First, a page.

“We can now see a CME from the time it leaves the solar surface until it reaches Earth, and we can reconstruct the event in 3D directly from the images,” said Angelos Vourlidas, a solar physicist at the Naval Research Laboratory, Washington, and project scientist for the Sun Earth Connection Coronal and Heliospheric Investigation aboard STEREO. In the video above, see some of the 3-D imagery, and hear Vourlidas talk about about the new findings.
CMEs spew billions of tons of plasma into space at thousands of miles per hour and carry some of the sun’s magnetic field with it. These solar storm clouds create a shock wave and a large, moving disturbance in the solar system. The shock can accelerate some of the particles in space to high energies, a form of “solar cosmic rays” that can be hazardous to spacecraft and astronauts. The CME material, which arrives days later, can disrupt Earth’s magnetic field, or magnetosphere, and upper atmosphere.
STEREO consists of two nearly identical observatories that make simultaneous observations of CMEs from two different vantage points. One observatory ‘leads’ Earth in its orbit around the sun, while the other observatory ‘trails’ the planet. STEREO’s two vantage points provide a unique view of the anatomy of a solar storm as it evolves and travels toward Earth. Once the CME arrives at the orbit of Earth, sensors on the satellites take in situ measurements of the solar storm cloud, providing a “ground truth” between what was seen at a distance and what is real inside the CME.
The combination is providing solar physicists with the most complete understanding to date of the inner workings of these storms. It also represents a big step toward predicting when and how the impact will be felt at Earth. The separation angle between the satellites affords researchers to track a CME in three dimensions, something they have done several times in the past few years as they have learned to use this new space weather tool.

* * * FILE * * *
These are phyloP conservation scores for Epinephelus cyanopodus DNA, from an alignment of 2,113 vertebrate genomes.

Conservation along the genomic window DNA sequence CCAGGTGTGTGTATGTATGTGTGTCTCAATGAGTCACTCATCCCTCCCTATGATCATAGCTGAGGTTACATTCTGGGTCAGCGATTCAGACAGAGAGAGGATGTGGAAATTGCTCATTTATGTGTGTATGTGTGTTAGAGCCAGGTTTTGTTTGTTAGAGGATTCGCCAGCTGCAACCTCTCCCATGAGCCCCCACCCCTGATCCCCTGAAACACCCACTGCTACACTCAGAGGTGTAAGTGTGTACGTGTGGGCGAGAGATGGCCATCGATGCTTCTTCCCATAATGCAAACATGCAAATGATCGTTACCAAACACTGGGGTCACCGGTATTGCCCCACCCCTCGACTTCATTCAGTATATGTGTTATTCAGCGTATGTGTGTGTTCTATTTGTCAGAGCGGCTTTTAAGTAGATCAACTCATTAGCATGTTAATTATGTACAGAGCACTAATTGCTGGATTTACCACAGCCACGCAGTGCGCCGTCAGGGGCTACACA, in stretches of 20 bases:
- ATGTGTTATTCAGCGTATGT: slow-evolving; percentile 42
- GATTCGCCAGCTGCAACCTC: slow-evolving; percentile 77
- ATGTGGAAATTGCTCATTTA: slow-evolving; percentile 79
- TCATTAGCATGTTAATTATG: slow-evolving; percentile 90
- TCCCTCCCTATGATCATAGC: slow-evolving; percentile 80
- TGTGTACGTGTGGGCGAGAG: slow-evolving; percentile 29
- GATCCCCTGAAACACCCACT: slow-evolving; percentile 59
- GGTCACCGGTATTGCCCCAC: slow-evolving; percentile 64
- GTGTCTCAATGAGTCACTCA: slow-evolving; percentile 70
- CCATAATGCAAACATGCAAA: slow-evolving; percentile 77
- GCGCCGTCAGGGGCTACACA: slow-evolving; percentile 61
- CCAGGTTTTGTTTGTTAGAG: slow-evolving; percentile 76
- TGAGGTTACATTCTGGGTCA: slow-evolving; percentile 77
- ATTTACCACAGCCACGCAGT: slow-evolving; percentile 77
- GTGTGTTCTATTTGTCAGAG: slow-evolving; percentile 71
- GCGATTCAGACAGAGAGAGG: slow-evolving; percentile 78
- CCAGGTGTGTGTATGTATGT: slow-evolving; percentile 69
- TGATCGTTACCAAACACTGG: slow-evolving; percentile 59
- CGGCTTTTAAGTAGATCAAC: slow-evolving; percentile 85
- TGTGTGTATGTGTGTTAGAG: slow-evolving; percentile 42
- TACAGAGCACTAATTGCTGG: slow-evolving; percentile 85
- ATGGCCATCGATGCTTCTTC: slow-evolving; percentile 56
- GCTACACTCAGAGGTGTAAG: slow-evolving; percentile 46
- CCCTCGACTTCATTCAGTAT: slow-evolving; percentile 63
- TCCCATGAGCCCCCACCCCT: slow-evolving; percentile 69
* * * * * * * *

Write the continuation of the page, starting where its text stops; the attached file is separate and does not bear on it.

“The in situ measurements from STEREO and other near-Earth spacecraft link the physical properties of the escaping CME to the remote images,” said Antoinette “Toni” Galvin, a solar physicist at the University of New Hampshire, and the principal investigator on STEREO’s Plasma and Suprathermal Ion Composition (PLASTIC) instrument. “This helps us to understand how the internal structure of the CME was formed and to better predict its impact on Earth.”
Until now, CMEs could be imaged near the sun but the next measurements had to wait until the CME cloud arrived at Earth three to seven days later. STEREO’s real-time images and measurements give scientists a slew of information—speed, direction, and velocity—of a CME days sooner than with previous methods. As a result, more time is available for power companies and satellite operators to prepare for potentially damaging solar storms.
Much like a hurricane’s destructive force depends on its direction, size, and speed, the seriousness of a CME’s effects depends on its size and speed, as well as whether it makes a direct or oblique hit across Earth’s orbit.
CMEs disturb the space dominated by Earth’s magnetic field. Disruptions to the magnetosphere can trigger the brightly colored, dancing lights known as auroras, or Northern and Southern Lights. While these displays are harmless, they indicate that Earth’s upper atmosphere and ionosphere are in turmoil.
Sun storms can interfere with communications between ground stations and satellites, airplane pilots, and astronauts. Radio noise from a storm can also disrupt cell phone service. Disturbances in the ionosphere caused by CMEs can distort the accuracy of Global Positioning System (GPS) navigation and, in extreme cases, induce stray electrical currents in long cables and power transformers on the ground.
The twin STEREO spacecraft were launched October 25, 2006, into Earth’s orbit around the sun.
Cited from : Universe Today